Engine mount

Now I’m completely lazy to write, but if someone hasn’t seen it, this is great techno-porn. Maniac Kotroviki hellish harness! :)
Original taken fromlx_photosin engine mount

Today let's see how the engine is attached to the pylon.
In the first lines I will immediately discourage that I have never changed the engine myself, and have not even come close to this process.
So fotochge I will comment with the same amateurish bell tower, like most of those present.
So, the CFM56-5 engine on an Airbus-320 family of aircraft is attached to the pylon in two zones - the front node and the rear.

The front assembly senses and transfers to the pylon the loads along three axes - the longitudinal (thrust), transverse and vertical (weight).
The rear assembly senses and transmits loads in two axes - transverse and vertical (weight), as well as torque.
To access the attachment points, you must open and raise the reverse hoods (approximately as mentioned here).

Having climbed, we will see two fastening zones to the pylon - in front and behind.
This triangular truss comes up to the front mount (this is the left-hand side view of the flight).

As you can see, this pylon truss holds the engine for four bolts (right view).

Motor mounts are designed for normal performance when one of the fastening elements is destroyed. That is, for the front suspension assembly, this means the loss of one of the bolts to the pylon.

The peculiarity of the engine mounts is that the contractile is in this case:
the bolt is wrapped in a self-locking Gadget (I want to believe it),
she keeps a lock washer
which is screwed to the knot sprout on the engine with a smaller bolt with a self-locking nut too;
and the most important bolt is still careful to the puck is controlled by a wire.
And all this can be understood: the engine itself weighs about three tons, and even a thrust of tons to 25 - in general, the efforts are rather big, plus a constant vibration promotes separatism. And our article is squirming even for some appeals, not so much for separation from the team. So it is certainly justified.
It is also interesting to look at the screw in the pylon farm above the right bolt. In addition to the usual Airbus Slot Hi-Torq, - do you see a yellow bezel around the secret head there? This is an anti-corrosion compound that is used to screw the entire screw. He, the bastard, smears very well - once you get there, then all day you paint everyone yellow.The same composition, in theory, should be on the engine mounting bolts.
Below the bolts visible oblique thrust. There are two of them: one on each side.
These traction stretch from the bracket, screwed to the inner casing of the fan.

It is interesting to look at the grilles in the upper right corner. They close the air bypass valve (anti-surge). The valves pass air from the compressor to the external circuit of the engine. This allows for low modes of operation to increase the axial component of the speed of flow on the blades, and reduce the likelihood of stall flow on them - that is, and surging.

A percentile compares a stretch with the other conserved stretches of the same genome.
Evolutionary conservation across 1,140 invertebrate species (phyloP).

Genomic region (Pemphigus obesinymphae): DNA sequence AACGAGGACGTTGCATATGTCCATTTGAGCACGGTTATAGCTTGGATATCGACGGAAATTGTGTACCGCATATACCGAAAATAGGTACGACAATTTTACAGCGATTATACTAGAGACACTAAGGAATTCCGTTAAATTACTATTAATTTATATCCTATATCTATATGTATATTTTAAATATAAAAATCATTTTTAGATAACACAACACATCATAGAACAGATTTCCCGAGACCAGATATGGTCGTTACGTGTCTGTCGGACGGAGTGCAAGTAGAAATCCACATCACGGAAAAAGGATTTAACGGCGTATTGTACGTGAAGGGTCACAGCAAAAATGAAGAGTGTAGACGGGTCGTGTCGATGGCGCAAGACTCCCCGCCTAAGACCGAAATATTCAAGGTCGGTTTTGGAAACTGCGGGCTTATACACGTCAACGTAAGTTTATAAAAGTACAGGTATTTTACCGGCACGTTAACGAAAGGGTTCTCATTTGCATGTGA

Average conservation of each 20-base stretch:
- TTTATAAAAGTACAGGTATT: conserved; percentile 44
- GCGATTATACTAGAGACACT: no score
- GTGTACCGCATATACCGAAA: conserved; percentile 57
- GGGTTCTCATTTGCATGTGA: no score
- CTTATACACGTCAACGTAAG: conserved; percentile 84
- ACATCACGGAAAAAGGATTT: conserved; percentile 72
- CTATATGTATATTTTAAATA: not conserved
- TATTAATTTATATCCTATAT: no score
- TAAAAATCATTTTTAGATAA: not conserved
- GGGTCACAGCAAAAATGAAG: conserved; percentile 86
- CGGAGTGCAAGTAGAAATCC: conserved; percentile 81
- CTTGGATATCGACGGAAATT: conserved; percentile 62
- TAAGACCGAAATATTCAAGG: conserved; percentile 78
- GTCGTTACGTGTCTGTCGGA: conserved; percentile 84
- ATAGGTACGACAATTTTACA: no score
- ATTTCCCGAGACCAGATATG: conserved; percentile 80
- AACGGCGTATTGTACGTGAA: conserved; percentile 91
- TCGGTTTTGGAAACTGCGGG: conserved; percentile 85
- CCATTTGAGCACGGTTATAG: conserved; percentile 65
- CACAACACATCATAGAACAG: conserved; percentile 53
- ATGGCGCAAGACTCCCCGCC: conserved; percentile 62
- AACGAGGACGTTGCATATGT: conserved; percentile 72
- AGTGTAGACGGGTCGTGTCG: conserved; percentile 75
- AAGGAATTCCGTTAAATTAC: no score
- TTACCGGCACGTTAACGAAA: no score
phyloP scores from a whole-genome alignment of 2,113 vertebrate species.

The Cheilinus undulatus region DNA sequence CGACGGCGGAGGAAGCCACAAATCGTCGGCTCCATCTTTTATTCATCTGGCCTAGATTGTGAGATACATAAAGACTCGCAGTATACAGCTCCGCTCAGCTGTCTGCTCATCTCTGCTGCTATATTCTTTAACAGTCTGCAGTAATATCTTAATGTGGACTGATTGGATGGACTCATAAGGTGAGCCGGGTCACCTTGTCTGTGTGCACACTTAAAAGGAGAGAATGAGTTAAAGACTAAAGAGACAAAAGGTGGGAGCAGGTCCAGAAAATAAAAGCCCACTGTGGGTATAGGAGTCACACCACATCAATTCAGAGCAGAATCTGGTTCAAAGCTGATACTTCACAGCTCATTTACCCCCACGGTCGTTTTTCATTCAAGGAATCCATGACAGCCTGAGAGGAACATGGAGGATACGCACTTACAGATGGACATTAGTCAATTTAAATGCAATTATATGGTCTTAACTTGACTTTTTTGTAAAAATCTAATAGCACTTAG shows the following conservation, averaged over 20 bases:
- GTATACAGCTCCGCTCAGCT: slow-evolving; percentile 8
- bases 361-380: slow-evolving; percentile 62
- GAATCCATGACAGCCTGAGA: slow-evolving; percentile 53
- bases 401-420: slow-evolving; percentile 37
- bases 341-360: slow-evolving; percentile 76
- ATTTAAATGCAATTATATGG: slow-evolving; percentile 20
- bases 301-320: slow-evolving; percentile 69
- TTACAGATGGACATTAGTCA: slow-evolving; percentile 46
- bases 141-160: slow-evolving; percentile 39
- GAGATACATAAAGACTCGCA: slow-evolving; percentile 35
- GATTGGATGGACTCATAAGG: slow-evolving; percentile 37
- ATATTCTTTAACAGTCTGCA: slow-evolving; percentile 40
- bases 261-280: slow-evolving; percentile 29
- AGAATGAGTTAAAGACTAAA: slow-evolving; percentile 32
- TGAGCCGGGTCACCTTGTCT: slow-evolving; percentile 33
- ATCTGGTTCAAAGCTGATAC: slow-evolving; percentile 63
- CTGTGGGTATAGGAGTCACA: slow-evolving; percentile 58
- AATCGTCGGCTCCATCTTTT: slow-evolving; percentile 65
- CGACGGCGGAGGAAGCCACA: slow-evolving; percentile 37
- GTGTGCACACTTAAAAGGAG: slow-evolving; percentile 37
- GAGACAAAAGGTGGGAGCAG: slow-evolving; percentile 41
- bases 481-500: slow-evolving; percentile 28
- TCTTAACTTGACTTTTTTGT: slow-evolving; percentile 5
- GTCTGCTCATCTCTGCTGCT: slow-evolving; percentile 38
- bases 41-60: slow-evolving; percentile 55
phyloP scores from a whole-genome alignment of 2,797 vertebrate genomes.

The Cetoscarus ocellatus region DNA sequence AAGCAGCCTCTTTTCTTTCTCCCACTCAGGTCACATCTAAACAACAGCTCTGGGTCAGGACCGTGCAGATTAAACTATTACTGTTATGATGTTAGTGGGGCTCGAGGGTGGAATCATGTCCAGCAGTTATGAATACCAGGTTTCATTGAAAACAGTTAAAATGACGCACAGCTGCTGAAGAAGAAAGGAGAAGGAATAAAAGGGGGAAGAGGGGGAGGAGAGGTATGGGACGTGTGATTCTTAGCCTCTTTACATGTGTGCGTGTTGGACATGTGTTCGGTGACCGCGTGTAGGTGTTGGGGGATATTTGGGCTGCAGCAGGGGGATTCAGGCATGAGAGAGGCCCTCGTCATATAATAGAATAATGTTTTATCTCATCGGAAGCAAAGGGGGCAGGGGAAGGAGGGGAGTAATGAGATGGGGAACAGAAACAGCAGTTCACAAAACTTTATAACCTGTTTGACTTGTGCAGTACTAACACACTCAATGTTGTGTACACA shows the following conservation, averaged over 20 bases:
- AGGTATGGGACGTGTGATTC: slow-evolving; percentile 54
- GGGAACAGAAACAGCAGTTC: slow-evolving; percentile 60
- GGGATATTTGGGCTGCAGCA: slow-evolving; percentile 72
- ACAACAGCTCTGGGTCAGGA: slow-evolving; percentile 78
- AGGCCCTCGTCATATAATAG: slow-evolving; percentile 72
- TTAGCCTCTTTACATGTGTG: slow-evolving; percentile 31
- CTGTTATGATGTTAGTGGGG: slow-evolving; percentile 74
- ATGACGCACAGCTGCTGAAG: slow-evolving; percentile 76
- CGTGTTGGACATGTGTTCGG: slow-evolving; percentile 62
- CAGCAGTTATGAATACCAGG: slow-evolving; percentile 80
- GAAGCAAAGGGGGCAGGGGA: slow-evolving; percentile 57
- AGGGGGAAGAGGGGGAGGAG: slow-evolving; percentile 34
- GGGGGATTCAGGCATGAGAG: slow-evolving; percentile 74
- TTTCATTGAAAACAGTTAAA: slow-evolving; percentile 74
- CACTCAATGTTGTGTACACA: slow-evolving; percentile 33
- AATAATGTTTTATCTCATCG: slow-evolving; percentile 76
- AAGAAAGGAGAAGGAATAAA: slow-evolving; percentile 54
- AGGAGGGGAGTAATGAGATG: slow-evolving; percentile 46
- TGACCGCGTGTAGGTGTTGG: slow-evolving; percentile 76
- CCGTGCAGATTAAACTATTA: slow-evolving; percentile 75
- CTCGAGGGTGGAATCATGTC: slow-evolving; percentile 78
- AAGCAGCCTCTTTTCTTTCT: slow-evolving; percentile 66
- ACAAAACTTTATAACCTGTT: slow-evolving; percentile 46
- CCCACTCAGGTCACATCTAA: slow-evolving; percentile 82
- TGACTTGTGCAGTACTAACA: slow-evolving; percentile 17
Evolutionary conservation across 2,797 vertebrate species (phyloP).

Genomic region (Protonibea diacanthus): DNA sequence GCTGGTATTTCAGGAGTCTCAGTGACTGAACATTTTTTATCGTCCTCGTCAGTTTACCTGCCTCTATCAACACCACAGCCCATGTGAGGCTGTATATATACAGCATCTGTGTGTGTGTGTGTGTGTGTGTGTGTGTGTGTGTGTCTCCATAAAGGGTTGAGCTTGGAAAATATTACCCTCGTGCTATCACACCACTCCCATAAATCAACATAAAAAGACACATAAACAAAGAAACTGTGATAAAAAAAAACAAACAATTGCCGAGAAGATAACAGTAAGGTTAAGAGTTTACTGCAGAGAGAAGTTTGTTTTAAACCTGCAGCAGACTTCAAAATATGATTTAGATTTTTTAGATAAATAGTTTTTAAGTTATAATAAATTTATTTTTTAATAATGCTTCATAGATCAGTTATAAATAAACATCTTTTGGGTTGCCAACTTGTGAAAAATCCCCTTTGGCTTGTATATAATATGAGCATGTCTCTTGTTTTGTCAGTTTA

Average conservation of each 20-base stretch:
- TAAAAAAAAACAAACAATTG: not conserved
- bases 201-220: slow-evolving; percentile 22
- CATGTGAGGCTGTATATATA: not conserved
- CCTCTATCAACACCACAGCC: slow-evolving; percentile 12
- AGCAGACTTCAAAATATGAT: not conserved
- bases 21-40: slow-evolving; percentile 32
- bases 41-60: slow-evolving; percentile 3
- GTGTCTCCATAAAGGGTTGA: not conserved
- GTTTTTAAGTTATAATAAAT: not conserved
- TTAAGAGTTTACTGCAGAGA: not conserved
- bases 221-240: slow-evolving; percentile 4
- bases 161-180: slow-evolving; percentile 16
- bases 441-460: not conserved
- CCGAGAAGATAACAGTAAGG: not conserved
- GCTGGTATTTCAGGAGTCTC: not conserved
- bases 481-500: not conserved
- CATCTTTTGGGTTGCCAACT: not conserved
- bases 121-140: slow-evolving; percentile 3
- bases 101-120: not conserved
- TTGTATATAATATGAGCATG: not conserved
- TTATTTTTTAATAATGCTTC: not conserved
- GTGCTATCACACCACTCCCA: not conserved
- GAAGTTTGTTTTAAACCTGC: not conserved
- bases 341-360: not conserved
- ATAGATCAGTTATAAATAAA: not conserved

Therefore, the engine on a small gas strongly hisses - part of the air from the compressor is blowing out for free.
With a slight increase in valve mode, they close, and the engine noise decreases slightly.
The connection of the bracket with the bolt is also not easy: bolts-washers-nuts.

At the other end of the traction is connected with the transverse thrust.

Here, the contour builder was clearly sculpted at the peak of his mania.
It was after this site that he was taken to Durkee. Right from the workplace.
The artful slot in the bolt, through it is the lock plate fastened with two bolts.
And there are three of them. The clerk was, apparently.

On the left - a tube with three ends.
I suppose - from the fire tank, for the release of freon during fire suppression.
On that my curses to the front node are running out. We pass in the ass.
Rear mount allows the engine to expand thermally along the longitudinal axis.

Fastened to the pylon with bolts too.

Three fixing points depart from the traverse - the middle and two side.
The side is something like this:

Traction - obviously a composite of three parts.

The upper and lower points of its fastening are an intricate combination of three (!!!) locking plates, bolts and gadgets.

Nuts, of course, can not be the same.
Puppy joy is complemented by safety pins at the other end of the bolt.

All this bordelero made, apparently because the bolts are composite :)

Do you see - there are two coaxially there :)
Well, the middle point of attachment is approximately the same.

It is visible approximately in the middle of the frame.
A little keg stands just to the left of it - very much like a vibration sensor.
And the tubes on the left are just for blowing the turbine casing and thus adjusting the gap between it and the ends of the turbine blades. To less flow of gas through the gap past the blades, and improved efficiency.
And the free bonus is a photo of the HPTACC valve (adjusting the gap in the housing of the high-pressure turbine).

Below it, it seems, the low pressure turbine casing control valve.
Air takes from the external circuit, after the fan.
In general, the engine somehow works.
View Poll: # 2029916
Oh yeah - I almost forgot about the defect.
When we looked at the rear mounts, we found a backlash at one point.
There is a ball bearing, and it seems that it is a bit too much axially backlash.
Operator notified.

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